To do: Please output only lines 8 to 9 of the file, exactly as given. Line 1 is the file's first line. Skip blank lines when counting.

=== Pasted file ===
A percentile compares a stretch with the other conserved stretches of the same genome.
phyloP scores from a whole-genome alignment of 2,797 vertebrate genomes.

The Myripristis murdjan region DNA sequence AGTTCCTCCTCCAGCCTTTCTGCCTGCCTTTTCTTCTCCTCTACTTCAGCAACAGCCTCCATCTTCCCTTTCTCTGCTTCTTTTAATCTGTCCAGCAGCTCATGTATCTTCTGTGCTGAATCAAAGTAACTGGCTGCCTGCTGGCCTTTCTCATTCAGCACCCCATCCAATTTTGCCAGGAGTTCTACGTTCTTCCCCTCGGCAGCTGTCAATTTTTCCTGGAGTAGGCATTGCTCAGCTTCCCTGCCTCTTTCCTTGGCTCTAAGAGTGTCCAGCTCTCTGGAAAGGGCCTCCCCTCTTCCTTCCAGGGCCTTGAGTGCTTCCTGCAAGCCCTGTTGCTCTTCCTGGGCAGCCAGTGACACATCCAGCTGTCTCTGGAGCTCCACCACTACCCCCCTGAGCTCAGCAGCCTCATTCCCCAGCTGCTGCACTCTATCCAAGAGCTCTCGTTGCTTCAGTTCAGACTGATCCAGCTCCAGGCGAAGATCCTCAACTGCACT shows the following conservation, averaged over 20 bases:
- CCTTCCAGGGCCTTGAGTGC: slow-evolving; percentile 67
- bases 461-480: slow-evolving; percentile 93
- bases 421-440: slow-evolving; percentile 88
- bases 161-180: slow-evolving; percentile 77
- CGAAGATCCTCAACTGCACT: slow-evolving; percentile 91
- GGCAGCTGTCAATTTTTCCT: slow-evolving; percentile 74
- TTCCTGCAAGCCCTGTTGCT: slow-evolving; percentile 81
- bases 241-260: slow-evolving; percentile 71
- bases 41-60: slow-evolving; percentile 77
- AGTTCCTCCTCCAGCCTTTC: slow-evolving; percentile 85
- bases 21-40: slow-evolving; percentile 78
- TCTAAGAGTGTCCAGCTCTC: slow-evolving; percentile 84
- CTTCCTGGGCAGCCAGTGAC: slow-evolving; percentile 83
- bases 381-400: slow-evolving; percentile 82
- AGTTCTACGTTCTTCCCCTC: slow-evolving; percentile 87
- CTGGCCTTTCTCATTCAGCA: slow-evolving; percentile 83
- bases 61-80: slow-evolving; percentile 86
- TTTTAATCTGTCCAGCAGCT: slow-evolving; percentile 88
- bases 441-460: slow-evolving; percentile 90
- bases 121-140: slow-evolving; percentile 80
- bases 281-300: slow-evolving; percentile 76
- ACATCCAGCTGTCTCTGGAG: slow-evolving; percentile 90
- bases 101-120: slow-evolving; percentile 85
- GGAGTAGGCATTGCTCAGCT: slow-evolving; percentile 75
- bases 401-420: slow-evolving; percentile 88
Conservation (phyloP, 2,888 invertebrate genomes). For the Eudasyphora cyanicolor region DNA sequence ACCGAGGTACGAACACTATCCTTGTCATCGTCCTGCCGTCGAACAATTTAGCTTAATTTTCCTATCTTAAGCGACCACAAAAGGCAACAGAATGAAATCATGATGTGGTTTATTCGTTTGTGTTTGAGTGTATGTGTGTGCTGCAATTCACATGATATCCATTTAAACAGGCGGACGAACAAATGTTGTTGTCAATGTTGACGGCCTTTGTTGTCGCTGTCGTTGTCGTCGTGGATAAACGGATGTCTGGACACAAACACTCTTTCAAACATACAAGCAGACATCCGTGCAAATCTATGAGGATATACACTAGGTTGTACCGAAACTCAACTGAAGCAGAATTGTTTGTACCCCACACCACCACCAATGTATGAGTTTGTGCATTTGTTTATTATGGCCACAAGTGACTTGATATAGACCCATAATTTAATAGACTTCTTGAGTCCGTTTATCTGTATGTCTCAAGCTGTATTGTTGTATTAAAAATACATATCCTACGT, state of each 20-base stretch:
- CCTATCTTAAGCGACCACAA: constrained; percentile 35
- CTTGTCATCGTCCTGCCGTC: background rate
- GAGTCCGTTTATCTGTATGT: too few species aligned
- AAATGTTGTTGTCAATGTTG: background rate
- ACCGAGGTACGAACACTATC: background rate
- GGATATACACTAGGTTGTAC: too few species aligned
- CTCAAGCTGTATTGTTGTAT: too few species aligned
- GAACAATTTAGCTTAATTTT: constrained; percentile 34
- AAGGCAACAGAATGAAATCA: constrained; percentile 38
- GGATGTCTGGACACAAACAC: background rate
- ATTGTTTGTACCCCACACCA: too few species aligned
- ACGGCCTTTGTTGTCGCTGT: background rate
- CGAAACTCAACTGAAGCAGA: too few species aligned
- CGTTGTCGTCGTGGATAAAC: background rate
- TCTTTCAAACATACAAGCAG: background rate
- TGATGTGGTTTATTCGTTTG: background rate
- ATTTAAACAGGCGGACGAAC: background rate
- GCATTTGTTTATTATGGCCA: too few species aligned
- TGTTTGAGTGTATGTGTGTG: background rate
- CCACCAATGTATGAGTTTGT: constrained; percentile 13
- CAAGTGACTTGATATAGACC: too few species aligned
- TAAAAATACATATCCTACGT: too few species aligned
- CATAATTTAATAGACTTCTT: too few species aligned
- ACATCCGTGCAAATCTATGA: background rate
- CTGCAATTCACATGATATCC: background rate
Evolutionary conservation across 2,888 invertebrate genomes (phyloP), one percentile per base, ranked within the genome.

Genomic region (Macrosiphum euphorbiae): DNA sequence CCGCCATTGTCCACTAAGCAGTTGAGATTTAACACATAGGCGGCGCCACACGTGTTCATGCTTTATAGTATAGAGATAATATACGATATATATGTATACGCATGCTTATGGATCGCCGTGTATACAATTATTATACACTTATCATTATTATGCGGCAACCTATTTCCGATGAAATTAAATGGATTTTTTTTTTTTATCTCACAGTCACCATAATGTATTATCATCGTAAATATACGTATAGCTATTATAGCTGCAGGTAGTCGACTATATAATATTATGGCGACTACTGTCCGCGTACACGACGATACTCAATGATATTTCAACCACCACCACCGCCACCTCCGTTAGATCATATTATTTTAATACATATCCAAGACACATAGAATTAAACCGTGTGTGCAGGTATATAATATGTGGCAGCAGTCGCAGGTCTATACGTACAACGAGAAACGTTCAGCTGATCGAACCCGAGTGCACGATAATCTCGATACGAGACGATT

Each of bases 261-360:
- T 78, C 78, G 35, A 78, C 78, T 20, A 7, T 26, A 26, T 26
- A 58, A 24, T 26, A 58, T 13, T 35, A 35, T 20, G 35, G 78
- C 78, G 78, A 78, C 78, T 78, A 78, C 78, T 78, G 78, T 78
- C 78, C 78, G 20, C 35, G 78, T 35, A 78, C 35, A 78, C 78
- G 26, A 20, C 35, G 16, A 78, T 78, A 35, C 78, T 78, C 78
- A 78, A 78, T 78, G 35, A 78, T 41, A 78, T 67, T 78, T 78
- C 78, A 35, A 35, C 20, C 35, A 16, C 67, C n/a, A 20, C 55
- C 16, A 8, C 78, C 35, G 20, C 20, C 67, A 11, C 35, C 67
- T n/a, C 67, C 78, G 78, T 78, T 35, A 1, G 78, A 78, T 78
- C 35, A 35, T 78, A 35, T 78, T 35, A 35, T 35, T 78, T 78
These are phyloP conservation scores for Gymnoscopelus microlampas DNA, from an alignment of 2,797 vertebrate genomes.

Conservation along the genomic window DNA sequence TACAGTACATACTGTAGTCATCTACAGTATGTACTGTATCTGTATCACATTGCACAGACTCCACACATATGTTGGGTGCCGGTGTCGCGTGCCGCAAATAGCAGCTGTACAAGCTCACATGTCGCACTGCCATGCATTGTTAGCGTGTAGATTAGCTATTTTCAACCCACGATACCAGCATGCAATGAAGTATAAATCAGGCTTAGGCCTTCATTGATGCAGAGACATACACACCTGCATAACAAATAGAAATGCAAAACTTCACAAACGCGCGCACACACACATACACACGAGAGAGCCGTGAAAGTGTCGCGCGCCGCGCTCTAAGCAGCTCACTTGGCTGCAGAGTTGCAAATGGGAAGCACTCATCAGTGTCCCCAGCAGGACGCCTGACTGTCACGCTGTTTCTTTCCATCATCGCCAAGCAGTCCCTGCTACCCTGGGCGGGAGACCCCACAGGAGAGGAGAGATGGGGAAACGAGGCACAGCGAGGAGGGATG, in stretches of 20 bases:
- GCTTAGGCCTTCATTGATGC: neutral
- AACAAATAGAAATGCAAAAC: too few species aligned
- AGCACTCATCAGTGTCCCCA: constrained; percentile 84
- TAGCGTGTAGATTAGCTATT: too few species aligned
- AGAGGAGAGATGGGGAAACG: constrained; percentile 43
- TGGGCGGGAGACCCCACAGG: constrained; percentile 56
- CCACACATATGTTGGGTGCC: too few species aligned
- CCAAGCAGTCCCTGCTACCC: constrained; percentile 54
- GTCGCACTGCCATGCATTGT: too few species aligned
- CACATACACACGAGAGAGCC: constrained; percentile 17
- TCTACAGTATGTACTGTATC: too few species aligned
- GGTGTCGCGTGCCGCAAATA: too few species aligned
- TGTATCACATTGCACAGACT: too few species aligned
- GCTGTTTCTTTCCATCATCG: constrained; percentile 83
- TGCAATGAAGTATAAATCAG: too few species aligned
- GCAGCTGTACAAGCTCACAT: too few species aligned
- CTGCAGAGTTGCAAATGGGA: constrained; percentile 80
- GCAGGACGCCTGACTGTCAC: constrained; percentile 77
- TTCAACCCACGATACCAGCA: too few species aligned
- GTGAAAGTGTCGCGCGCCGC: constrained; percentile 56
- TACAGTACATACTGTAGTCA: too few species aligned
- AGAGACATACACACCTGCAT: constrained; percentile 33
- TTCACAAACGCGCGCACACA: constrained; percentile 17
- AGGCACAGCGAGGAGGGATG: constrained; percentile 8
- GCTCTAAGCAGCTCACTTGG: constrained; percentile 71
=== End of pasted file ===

- CGAAGATCCTCAACTGCACT: slow-evolving; percentile 91
- GGCAGCTGTCAATTTTTCCT: slow-evolving; percentile 74